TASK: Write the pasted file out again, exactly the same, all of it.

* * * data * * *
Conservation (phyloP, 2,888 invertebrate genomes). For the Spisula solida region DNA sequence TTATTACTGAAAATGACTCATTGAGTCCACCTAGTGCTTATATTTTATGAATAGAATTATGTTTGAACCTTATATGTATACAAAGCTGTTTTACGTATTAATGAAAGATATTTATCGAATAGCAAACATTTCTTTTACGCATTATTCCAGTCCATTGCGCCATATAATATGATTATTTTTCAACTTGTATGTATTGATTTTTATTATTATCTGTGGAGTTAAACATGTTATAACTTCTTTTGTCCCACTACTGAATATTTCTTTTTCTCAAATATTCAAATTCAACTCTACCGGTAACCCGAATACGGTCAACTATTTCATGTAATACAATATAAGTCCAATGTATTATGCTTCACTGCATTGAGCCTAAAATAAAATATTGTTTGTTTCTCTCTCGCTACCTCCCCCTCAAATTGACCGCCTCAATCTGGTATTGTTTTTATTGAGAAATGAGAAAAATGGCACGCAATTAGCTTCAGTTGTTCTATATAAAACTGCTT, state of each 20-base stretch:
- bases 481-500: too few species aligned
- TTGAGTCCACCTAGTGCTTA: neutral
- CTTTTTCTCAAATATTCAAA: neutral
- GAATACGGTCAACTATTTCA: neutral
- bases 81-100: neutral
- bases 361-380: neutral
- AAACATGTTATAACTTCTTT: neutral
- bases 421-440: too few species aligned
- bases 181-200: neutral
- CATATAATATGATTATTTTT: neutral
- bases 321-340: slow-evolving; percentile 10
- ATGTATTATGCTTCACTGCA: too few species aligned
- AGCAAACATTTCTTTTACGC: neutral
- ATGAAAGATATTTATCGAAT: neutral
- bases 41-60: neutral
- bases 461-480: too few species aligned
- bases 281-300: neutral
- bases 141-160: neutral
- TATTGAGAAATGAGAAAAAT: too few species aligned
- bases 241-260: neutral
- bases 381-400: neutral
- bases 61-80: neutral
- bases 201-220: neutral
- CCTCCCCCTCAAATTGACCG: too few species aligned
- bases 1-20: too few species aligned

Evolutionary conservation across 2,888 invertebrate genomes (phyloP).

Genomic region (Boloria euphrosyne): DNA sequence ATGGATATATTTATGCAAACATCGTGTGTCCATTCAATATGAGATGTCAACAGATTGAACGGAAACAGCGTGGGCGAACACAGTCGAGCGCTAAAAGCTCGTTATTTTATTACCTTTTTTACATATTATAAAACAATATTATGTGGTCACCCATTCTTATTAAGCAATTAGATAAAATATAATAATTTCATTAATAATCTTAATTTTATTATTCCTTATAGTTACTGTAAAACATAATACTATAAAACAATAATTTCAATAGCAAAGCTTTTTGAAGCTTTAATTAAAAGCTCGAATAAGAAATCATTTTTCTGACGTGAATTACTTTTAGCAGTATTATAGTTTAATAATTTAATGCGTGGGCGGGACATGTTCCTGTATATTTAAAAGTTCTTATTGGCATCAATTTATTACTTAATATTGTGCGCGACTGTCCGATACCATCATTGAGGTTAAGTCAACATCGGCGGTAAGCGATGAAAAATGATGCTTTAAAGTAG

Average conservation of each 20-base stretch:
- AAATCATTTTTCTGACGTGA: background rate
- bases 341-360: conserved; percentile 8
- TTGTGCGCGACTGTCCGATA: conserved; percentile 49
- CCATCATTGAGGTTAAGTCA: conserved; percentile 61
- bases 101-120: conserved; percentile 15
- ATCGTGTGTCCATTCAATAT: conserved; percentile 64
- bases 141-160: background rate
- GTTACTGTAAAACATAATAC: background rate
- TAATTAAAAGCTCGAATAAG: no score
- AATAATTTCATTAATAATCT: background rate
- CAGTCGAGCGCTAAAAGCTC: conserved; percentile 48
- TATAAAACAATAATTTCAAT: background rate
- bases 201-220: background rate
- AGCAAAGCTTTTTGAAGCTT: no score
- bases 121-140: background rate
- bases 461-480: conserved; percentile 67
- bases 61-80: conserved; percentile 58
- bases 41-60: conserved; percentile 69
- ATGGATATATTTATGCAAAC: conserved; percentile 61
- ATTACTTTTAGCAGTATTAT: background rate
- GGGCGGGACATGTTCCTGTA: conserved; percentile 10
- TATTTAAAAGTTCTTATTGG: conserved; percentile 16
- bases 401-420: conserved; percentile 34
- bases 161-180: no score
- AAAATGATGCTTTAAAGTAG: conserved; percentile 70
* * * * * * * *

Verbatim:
Conservation (phyloP, 2,888 invertebrate genomes). For the Spisula solida region DNA sequence TTATTACTGAAAATGACTCATTGAGTCCACCTAGTGCTTATATTTTATGAATAGAATTATGTTTGAACCTTATATGTATACAAAGCTGTTTTACGTATTAATGAAAGATATTTATCGAATAGCAAACATTTCTTTTACGCATTATTCCAGTCCATTGCGCCATATAATATGATTATTTTTCAACTTGTATGTATTGATTTTTATTATTATCTGTGGAGTTAAACATGTTATAACTTCTTTTGTCCCACTACTGAATATTTCTTTTTCTCAAATATTCAAATTCAACTCTACCGGTAACCCGAATACGGTCAACTATTTCATGTAATACAATATAAGTCCAATGTATTATGCTTCACTGCATTGAGCCTAAAATAAAATATTGTTTGTTTCTCTCTCGCTACCTCCCCCTCAAATTGACCGCCTCAATCTGGTATTGTTTTTATTGAGAAATGAGAAAAATGGCACGCAATTAGCTTCAGTTGTTCTATATAAAACTGCTT, state of each 20-base stretch:
- bases 481-500: too few species aligned
- TTGAGTCCACCTAGTGCTTA: neutral
- CTTTTTCTCAAATATTCAAA: neutral
- GAATACGGTCAACTATTTCA: neutral
- bases 81-100: neutral
- bases 361-380: neutral
- AAACATGTTATAACTTCTTT: neutral
- bases 421-440: too few species aligned
- bases 181-200: neutral
- CATATAATATGATTATTTTT: neutral
- bases 321-340: slow-evolving; percentile 10
- ATGTATTATGCTTCACTGCA: too few species aligned
- AGCAAACATTTCTTTTACGC: neutral
- ATGAAAGATATTTATCGAAT: neutral
- bases 41-60: neutral
- bases 461-480: too few species aligned
- bases 281-300: neutral
- bases 141-160: neutral
- TATTGAGAAATGAGAAAAAT: too few species aligned
- bases 241-260: neutral
- bases 381-400: neutral
- bases 61-80: neutral
- bases 201-220: neutral
- CCTCCCCCTCAAATTGACCG: too few species aligned
- bases 1-20: too few species aligned

Evolutionary conservation across 2,888 invertebrate genomes (phyloP).

Genomic region (Boloria euphrosyne): DNA sequence ATGGATATATTTATGCAAACATCGTGTGTCCATTCAATATGAGATGTCAACAGATTGAACGGAAACAGCGTGGGCGAACACAGTCGAGCGCTAAAAGCTCGTTATTTTATTACCTTTTTTACATATTATAAAACAATATTATGTGGTCACCCATTCTTATTAAGCAATTAGATAAAATATAATAATTTCATTAATAATCTTAATTTTATTATTCCTTATAGTTACTGTAAAACATAATACTATAAAACAATAATTTCAATAGCAAAGCTTTTTGAAGCTTTAATTAAAAGCTCGAATAAGAAATCATTTTTCTGACGTGAATTACTTTTAGCAGTATTATAGTTTAATAATTTAATGCGTGGGCGGGACATGTTCCTGTATATTTAAAAGTTCTTATTGGCATCAATTTATTACTTAATATTGTGCGCGACTGTCCGATACCATCATTGAGGTTAAGTCAACATCGGCGGTAAGCGATGAAAAATGATGCTTTAAAGTAG

Average conservation of each 20-base stretch:
- AAATCATTTTTCTGACGTGA: background rate
- bases 341-360: conserved; percentile 8
- TTGTGCGCGACTGTCCGATA: conserved; percentile 49
- CCATCATTGAGGTTAAGTCA: conserved; percentile 61
- bases 101-120: conserved; percentile 15
- ATCGTGTGTCCATTCAATAT: conserved; percentile 64
- bases 141-160: background rate
- GTTACTGTAAAACATAATAC: background rate
- TAATTAAAAGCTCGAATAAG: no score
- AATAATTTCATTAATAATCT: background rate
- CAGTCGAGCGCTAAAAGCTC: conserved; percentile 48
- TATAAAACAATAATTTCAAT: background rate
- bases 201-220: background rate
- AGCAAAGCTTTTTGAAGCTT: no score
- bases 121-140: background rate
- bases 461-480: conserved; percentile 67
- bases 61-80: conserved; percentile 58
- bases 41-60: conserved; percentile 69
- ATGGATATATTTATGCAAAC: conserved; percentile 61
- ATTACTTTTAGCAGTATTAT: background rate
- GGGCGGGACATGTTCCTGTA: conserved; percentile 10
- TATTTAAAAGTTCTTATTGG: conserved; percentile 16
- bases 401-420: conserved; percentile 34
- bases 161-180: no score
- AAAATGATGCTTTAAAGTAG: conserved; percentile 70